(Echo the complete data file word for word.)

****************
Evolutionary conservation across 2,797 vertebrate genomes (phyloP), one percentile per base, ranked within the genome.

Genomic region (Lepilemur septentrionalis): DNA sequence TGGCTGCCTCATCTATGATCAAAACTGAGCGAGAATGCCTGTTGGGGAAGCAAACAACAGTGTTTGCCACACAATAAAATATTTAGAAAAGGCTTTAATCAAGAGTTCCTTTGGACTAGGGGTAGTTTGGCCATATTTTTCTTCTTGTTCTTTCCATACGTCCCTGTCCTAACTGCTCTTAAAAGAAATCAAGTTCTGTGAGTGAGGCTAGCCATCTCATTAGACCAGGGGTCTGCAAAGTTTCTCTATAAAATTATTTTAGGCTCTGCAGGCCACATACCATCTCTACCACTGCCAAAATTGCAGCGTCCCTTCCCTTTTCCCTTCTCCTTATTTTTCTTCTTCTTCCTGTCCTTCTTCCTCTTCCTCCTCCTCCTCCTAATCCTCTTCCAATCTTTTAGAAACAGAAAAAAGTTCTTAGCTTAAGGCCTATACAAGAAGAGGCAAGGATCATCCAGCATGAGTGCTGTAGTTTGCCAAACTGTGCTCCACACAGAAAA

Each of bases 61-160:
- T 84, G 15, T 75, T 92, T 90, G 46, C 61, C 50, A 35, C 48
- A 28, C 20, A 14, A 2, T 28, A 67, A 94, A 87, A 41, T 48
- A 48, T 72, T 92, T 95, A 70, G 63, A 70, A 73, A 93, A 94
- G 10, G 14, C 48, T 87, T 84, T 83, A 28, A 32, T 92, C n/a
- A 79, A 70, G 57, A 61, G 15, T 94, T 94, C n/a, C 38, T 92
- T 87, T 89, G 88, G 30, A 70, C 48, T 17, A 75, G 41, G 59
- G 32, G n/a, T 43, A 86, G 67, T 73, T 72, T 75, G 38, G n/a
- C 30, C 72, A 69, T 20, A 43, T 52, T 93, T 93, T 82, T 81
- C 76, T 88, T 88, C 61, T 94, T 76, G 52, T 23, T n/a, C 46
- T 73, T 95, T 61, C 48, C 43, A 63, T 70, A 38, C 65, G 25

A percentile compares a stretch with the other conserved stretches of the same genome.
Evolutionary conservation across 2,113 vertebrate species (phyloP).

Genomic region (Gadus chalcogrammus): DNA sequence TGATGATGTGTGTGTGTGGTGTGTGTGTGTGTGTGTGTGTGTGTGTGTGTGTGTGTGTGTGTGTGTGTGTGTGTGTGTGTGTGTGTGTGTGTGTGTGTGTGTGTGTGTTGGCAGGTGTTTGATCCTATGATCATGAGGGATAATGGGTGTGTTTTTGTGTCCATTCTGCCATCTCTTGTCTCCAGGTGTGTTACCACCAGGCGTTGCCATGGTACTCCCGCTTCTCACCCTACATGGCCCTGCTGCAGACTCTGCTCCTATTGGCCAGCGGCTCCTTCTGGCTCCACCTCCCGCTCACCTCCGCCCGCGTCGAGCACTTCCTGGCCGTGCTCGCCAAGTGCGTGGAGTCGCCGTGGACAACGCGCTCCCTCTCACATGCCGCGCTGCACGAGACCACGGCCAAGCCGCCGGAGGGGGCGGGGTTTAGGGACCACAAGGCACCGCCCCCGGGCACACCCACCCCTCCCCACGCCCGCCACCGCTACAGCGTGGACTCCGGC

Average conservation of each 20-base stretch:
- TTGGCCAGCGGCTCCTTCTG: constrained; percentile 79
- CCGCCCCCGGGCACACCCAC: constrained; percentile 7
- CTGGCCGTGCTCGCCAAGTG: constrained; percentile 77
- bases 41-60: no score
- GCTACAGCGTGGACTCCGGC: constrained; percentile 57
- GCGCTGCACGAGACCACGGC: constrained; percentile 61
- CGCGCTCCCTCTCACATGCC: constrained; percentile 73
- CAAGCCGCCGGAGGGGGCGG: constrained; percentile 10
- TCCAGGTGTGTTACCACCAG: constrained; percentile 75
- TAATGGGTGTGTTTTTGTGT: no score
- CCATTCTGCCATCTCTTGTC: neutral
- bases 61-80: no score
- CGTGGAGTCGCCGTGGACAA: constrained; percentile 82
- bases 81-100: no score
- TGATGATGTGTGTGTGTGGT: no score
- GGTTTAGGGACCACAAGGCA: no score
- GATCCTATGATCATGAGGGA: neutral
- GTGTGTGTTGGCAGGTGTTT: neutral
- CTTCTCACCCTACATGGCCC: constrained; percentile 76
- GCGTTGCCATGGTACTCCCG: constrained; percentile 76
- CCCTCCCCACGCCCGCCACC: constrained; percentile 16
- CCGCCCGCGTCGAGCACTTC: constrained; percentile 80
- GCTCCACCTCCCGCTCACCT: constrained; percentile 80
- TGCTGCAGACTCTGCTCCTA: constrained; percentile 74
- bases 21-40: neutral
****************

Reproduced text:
Evolutionary conservation across 2,797 vertebrate genomes (phyloP), one percentile per base, ranked within the genome.

Genomic region (Lepilemur septentrionalis): DNA sequence TGGCTGCCTCATCTATGATCAAAACTGAGCGAGAATGCCTGTTGGGGAAGCAAACAACAGTGTTTGCCACACAATAAAATATTTAGAAAAGGCTTTAATCAAGAGTTCCTTTGGACTAGGGGTAGTTTGGCCATATTTTTCTTCTTGTTCTTTCCATACGTCCCTGTCCTAACTGCTCTTAAAAGAAATCAAGTTCTGTGAGTGAGGCTAGCCATCTCATTAGACCAGGGGTCTGCAAAGTTTCTCTATAAAATTATTTTAGGCTCTGCAGGCCACATACCATCTCTACCACTGCCAAAATTGCAGCGTCCCTTCCCTTTTCCCTTCTCCTTATTTTTCTTCTTCTTCCTGTCCTTCTTCCTCTTCCTCCTCCTCCTCCTAATCCTCTTCCAATCTTTTAGAAACAGAAAAAAGTTCTTAGCTTAAGGCCTATACAAGAAGAGGCAAGGATCATCCAGCATGAGTGCTGTAGTTTGCCAAACTGTGCTCCACACAGAAAA

Each of bases 61-160:
- T 84, G 15, T 75, T 92, T 90, G 46, C 61, C 50, A 35, C 48
- A 28, C 20, A 14, A 2, T 28, A 67, A 94, A 87, A 41, T 48
- A 48, T 72, T 92, T 95, A 70, G 63, A 70, A 73, A 93, A 94
- G 10, G 14, C 48, T 87, T 84, T 83, A 28, A 32, T 92, C n/a
- A 79, A 70, G 57, A 61, G 15, T 94, T 94, C n/a, C 38, T 92
- T 87, T 89, G 88, G 30, A 70, C 48, T 17, A 75, G 41, G 59
- G 32, G n/a, T 43, A 86, G 67, T 73, T 72, T 75, G 38, G n/a
- C 30, C 72, A 69, T 20, A 43, T 52, T 93, T 93, T 82, T 81
- C 76, T 88, T 88, C 61, T 94, T 76, G 52, T 23, T n/a, C 46
- T 73, T 95, T 61, C 48, C 43, A 63, T 70, A 38, C 65, G 25

A percentile compares a stretch with the other conserved stretches of the same genome.
Evolutionary conservation across 2,113 vertebrate species (phyloP).

Genomic region (Gadus chalcogrammus): DNA sequence TGATGATGTGTGTGTGTGGTGTGTGTGTGTGTGTGTGTGTGTGTGTGTGTGTGTGTGTGTGTGTGTGTGTGTGTGTGTGTGTGTGTGTGTGTGTGTGTGTGTGTGTGTTGGCAGGTGTTTGATCCTATGATCATGAGGGATAATGGGTGTGTTTTTGTGTCCATTCTGCCATCTCTTGTCTCCAGGTGTGTTACCACCAGGCGTTGCCATGGTACTCCCGCTTCTCACCCTACATGGCCCTGCTGCAGACTCTGCTCCTATTGGCCAGCGGCTCCTTCTGGCTCCACCTCCCGCTCACCTCCGCCCGCGTCGAGCACTTCCTGGCCGTGCTCGCCAAGTGCGTGGAGTCGCCGTGGACAACGCGCTCCCTCTCACATGCCGCGCTGCACGAGACCACGGCCAAGCCGCCGGAGGGGGCGGGGTTTAGGGACCACAAGGCACCGCCCCCGGGCACACCCACCCCTCCCCACGCCCGCCACCGCTACAGCGTGGACTCCGGC

Average conservation of each 20-base stretch:
- TTGGCCAGCGGCTCCTTCTG: constrained; percentile 79
- CCGCCCCCGGGCACACCCAC: constrained; percentile 7
- CTGGCCGTGCTCGCCAAGTG: constrained; percentile 77
- bases 41-60: no score
- GCTACAGCGTGGACTCCGGC: constrained; percentile 57
- GCGCTGCACGAGACCACGGC: constrained; percentile 61
- CGCGCTCCCTCTCACATGCC: constrained; percentile 73
- CAAGCCGCCGGAGGGGGCGG: constrained; percentile 10
- TCCAGGTGTGTTACCACCAG: constrained; percentile 75
- TAATGGGTGTGTTTTTGTGT: no score
- CCATTCTGCCATCTCTTGTC: neutral
- bases 61-80: no score
- CGTGGAGTCGCCGTGGACAA: constrained; percentile 82
- bases 81-100: no score
- TGATGATGTGTGTGTGTGGT: no score
- GGTTTAGGGACCACAAGGCA: no score
- GATCCTATGATCATGAGGGA: neutral
- GTGTGTGTTGGCAGGTGTTT: neutral
- CTTCTCACCCTACATGGCCC: constrained; percentile 76
- GCGTTGCCATGGTACTCCCG: constrained; percentile 76
- CCCTCCCCACGCCCGCCACC: constrained; percentile 16
- CCGCCCGCGTCGAGCACTTC: constrained; percentile 80
- GCTCCACCTCCCGCTCACCT: constrained; percentile 80
- TGCTGCAGACTCTGCTCCTA: constrained; percentile 74
- bases 21-40: neutral